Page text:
Tuesday, January 31, 2006

Mine IS to reason why...

Once upon a time in a terrible place not far enough away I was an employee in a call centre run by an evil controlling micro manager.

This micro manager was concerned with all the important things. Like if I said 'bye' instead of 'good-bye'. If I used the client's name 3 times, even if they just rang up to confirm something simple. And she would never, ever deign to explain why something had to be done a certain way because if I was a good employee I would do exactly as I was told every minute of the day even if there were 1,995,974,327 little rules to obey and she wouldn't tell me which were the really really important ones to get right and which ones there was some latitude on. Because as a good little robot employee I was supposed to get them all right all the time.

Then one day a visitor from another part of the organisation told me something simple. He explained why it was important to use one particular phrase when granting clients an extension of time to pay their bills instead of another. Apparently they had slightly different legal meanings which could result in a huge difference if the client never paid their bill and we had to take them to court.

And the funny thing was that from that day I ALWAYS used the correct phrase because now I knew WHY it was important. I still messed up lots and lots of the other little rules because no-one ever explained to me why they were important. But I never messed up enough to be fired and one day my saviour came and swept me away to a new job in accounts away from the evil micro manager. And years and years later I heard she had left the organisation under a dark cloud for claiming to be sick when instead she was down at the pub. So it all ended happily ever after, if not quite as quickly as I would have liked.

"So what has all this got to do with knitting?" you may ask.

Well although my mum taught me how to cast on and knit and purl, I have taught myself most of my knitting skills from books and magazines and articles and blogs on the internet. And wonderful as all these resources are, they often exclude the little 'why' tidbits that one person teaches another when passing on the love of a craft. Every now and then I can feel the gears turning over in my head as I realise something that is so blatantly obvious that no-one ever actually explains it but which would have been really really useful to know one project back.

For instance, in my current short row ribbed scarf (yeah, yeah, pictures will come one day when I find the camera), the author gives out the tidbit of information that the "slip, slip, knit" decrease is preferable to the "slip one, knit one, pass slipped stitch over" decrease because it forms a tighter and neater decrease. Which probably explains why my first short row scarf was a lot bumpier than the one pictured in the pattern.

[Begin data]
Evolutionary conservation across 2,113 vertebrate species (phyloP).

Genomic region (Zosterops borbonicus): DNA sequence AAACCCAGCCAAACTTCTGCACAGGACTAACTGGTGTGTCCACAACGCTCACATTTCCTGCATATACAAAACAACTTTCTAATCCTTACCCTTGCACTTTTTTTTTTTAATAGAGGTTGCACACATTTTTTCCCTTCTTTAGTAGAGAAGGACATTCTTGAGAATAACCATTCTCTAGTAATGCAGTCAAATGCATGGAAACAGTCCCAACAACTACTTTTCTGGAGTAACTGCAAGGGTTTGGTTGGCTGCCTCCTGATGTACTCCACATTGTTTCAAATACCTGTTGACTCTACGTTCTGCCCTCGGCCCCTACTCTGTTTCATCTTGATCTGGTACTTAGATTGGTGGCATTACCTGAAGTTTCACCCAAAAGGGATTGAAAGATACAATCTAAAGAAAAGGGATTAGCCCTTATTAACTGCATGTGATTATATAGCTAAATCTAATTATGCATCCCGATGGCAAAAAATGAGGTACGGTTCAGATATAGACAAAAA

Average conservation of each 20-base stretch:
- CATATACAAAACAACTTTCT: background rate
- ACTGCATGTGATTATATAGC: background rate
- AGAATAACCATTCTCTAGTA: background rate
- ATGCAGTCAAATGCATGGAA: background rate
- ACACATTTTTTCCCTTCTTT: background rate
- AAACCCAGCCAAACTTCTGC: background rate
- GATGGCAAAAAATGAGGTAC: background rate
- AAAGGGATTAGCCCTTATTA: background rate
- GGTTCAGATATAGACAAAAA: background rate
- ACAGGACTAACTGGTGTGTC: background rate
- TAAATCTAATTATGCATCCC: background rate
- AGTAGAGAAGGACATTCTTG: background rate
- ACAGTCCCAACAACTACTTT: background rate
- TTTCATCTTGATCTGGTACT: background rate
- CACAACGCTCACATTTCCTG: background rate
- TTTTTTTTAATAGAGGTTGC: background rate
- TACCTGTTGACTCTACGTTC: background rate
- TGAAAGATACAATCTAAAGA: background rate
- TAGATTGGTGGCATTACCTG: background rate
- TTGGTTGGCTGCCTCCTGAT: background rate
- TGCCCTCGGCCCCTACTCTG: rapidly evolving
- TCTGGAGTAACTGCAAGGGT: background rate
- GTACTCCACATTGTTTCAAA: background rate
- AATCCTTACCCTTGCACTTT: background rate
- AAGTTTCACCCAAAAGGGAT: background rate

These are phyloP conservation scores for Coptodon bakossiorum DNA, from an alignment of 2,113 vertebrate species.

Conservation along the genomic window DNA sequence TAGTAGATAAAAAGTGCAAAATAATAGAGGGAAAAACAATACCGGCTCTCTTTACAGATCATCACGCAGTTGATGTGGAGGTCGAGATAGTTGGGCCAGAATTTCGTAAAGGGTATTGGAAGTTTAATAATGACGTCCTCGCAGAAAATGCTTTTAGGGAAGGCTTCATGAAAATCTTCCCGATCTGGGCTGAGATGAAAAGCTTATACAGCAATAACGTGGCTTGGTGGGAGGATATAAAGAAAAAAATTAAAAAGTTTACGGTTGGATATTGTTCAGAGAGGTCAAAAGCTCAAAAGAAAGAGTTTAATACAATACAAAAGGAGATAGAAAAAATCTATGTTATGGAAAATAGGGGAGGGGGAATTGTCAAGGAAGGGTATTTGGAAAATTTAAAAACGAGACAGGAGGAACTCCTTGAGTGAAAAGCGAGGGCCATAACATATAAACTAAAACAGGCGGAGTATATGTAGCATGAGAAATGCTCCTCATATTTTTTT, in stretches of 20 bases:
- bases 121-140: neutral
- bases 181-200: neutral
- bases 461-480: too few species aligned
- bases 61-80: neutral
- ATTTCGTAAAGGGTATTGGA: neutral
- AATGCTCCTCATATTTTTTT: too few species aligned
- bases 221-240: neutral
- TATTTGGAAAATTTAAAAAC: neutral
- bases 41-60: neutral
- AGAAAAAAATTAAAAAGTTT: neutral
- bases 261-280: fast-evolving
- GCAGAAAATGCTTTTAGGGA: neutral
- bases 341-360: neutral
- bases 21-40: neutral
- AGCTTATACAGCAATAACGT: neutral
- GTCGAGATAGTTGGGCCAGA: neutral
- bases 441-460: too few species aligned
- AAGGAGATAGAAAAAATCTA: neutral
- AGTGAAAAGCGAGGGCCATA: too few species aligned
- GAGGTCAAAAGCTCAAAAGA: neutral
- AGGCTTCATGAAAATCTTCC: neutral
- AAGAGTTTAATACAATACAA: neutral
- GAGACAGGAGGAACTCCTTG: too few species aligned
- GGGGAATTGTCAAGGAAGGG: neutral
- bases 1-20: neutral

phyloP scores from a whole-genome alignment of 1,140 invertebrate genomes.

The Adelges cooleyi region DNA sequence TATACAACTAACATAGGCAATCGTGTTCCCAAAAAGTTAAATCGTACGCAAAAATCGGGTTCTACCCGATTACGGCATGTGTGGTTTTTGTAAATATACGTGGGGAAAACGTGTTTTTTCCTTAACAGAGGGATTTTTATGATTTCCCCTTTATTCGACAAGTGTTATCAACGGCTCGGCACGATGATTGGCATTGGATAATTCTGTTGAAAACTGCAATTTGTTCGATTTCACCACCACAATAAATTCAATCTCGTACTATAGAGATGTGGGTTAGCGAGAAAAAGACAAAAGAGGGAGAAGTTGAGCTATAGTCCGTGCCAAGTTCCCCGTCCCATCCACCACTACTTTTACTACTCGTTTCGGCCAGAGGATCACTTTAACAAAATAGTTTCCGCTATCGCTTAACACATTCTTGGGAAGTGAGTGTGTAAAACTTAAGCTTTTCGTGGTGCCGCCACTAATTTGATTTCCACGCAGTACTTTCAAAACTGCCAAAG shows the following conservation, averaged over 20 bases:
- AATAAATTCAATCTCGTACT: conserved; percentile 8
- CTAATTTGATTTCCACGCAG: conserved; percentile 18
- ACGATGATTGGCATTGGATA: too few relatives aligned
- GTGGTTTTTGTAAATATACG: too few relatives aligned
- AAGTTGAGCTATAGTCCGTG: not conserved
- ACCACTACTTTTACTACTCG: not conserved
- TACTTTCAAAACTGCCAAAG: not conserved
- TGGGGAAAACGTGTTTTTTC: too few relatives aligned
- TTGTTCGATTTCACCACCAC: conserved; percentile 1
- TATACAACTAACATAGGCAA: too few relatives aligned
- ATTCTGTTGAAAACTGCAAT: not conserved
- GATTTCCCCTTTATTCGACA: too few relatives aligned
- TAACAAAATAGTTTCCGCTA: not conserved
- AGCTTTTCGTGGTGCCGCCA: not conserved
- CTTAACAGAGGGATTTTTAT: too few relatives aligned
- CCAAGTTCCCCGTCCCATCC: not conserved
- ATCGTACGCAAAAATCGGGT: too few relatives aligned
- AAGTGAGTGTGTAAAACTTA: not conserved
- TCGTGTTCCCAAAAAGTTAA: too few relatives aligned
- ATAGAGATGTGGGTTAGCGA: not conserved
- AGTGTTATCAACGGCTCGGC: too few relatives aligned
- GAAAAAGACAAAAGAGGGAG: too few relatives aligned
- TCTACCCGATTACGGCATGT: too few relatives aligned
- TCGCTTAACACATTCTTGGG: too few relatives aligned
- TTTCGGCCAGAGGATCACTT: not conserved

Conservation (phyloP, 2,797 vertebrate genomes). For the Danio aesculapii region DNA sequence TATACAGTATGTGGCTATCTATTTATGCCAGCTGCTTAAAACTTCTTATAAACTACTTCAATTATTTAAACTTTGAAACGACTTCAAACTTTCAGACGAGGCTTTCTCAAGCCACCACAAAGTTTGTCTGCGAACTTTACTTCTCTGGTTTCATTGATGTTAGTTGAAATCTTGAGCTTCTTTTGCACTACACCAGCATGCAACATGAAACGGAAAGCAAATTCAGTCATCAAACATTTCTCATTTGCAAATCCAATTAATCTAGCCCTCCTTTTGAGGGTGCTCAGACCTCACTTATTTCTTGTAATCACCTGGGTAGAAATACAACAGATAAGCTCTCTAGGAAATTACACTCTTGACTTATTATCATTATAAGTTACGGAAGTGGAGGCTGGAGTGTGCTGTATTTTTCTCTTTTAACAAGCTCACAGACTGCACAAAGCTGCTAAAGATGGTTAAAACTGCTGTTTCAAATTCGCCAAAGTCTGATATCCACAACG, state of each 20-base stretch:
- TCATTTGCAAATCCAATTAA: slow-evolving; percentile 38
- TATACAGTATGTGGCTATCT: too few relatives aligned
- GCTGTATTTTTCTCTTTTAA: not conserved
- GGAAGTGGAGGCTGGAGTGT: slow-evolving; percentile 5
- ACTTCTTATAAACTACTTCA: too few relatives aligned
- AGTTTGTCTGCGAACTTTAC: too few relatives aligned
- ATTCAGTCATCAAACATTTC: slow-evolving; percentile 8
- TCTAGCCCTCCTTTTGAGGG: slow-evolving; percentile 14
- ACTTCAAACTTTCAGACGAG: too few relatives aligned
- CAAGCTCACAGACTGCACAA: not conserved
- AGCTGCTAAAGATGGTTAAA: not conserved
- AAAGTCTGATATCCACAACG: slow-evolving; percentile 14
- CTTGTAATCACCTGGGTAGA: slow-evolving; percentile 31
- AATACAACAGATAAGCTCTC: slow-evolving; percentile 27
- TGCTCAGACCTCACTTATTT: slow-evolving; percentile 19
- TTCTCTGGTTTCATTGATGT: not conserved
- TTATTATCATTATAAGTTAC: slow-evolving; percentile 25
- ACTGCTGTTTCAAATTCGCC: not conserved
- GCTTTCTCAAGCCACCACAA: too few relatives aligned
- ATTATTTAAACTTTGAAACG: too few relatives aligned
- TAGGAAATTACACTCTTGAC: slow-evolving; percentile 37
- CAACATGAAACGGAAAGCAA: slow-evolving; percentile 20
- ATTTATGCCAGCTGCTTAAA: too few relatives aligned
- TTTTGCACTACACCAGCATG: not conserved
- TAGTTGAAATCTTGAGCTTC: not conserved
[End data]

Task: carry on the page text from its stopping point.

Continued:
So of course I use the "slip, slip, knit" decrease on this scarf and surprise, surprise - no bumpy joins!

Now grateful as I am now for that bit of information, I can now add two more little tidbits to anyone else learning their knitting skills by perusing blogs like mine. And which would have been so easy for this author to include except she didn't because it was so blatantly obvious to anyone who knows what they are doing.

Firstly, if you choose to knit this short row ribbed scarf pattern (which I highly recommend as it is quite a fun pattern which gives a nice result and an interesting variant on the standard scarf), you will find it a lot easier if you realise it is a 3,3 ribbed pattern (that is 3 rows of stocking stitch alternating with 3 rows of reverse stocking stitch). This tiny tidbit of knowledge will save you hours of counting stitches trying to work out what row you are up to BECAUSE IT WON'T MATTER. IT WILL BE BLATANTLY OBVIOUS. YOU WILL AUTOMATICALLY KNOW WHETHER TO KNIT OR PURL A ROW BECAUSE YOU UNDERSTAND THE WHY of the pattern.

Sorry for shouting, but I can't help getting excited when I've worked out something.

I just wished I had worked it out before muffing up a section early in the scarf which I hope no-one will notice except me.

The second tidbit gem has to do with the business of slipping stitches knitways or purlways. Now it is important to follow these guidelines as if you don't, at least with the short rows scarf, you will end up with a hole in the middle of your work.

But again, you don't need to follow the written pattern blindly, if you understand the WHY behind this business. When doing short rows you turn around the work before you get to the end of the row and if you are changing which side the 'bumps' are on it is important to wrap the yarn around the turn stitch or else you end up with a hole. You automatically wrap the yarn when making sure the stitch is slipped knitways or purlways but GUESS WHAT! If you concentrate on ensuring the turn stitch is 'wrapped', it becomes obvious whether you need to slip knitways or purlways.

Hopefully this will make sense to someone and help them on their knitting way.

But if they are like me they will be reading this as they look at their last project thinking "so that's why it ended up bumpy and full of holes. Wish I had read this before I knitted it."

I'll just go away now and stitch up a few holes in my scarf that formed before I worked out this wrapping and slipping business for myself.

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